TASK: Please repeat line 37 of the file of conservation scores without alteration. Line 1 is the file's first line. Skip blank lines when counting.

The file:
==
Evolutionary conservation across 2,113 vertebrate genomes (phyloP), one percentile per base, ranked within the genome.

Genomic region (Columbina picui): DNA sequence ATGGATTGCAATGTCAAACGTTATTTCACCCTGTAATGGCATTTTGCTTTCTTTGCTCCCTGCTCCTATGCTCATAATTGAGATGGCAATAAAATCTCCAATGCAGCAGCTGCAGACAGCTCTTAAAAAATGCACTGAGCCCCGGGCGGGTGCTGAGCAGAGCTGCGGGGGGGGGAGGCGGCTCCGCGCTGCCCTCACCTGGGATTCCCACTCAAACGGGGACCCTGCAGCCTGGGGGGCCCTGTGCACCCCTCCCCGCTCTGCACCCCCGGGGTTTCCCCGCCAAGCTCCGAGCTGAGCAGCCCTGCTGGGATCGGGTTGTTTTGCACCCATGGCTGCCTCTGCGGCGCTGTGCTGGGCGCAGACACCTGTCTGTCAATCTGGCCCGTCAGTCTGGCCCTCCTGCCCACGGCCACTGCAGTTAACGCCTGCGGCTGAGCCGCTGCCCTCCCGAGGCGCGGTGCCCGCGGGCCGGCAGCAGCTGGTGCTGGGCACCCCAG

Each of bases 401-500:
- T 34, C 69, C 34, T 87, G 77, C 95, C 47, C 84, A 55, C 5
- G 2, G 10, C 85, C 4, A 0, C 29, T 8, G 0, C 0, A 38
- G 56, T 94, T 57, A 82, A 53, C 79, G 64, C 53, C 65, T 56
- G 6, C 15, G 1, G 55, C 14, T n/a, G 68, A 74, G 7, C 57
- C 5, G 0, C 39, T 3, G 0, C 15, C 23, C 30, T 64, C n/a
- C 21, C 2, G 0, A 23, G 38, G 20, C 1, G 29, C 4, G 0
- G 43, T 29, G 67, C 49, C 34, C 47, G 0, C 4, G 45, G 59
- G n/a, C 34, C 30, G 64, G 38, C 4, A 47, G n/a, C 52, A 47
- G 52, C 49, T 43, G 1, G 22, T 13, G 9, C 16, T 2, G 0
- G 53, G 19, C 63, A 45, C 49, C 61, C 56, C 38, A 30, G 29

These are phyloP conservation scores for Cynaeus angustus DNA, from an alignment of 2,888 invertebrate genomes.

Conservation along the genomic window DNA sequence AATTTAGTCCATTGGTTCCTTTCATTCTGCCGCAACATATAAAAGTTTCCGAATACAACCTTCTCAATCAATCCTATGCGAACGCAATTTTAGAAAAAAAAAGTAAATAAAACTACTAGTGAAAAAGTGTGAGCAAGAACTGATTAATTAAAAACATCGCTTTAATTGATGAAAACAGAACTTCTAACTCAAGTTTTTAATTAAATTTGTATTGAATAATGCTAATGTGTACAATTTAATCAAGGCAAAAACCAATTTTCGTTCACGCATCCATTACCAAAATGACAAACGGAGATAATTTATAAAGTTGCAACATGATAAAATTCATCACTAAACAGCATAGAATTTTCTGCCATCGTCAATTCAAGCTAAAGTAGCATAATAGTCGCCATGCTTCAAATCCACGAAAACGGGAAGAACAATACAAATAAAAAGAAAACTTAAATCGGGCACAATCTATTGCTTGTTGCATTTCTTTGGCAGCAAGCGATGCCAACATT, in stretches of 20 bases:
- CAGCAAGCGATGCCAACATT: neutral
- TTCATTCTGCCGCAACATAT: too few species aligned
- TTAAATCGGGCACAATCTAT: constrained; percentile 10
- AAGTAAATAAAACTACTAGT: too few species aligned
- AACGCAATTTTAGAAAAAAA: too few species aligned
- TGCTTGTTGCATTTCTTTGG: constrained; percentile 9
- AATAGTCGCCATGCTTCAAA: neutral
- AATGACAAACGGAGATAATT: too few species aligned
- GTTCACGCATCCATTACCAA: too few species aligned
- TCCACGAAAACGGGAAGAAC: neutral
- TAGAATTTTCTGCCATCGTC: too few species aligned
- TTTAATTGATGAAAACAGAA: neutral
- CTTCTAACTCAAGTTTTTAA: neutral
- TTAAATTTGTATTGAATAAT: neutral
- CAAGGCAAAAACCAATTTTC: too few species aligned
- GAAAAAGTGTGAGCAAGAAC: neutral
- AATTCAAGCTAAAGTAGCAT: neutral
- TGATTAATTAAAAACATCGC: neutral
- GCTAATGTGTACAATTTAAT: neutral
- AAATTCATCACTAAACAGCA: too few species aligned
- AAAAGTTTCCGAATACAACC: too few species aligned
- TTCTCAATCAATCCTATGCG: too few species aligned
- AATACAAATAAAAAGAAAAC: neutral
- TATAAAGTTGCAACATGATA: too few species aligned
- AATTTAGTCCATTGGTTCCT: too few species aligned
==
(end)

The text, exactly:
- TTCTCAATCAATCCTATGCG: too few species aligned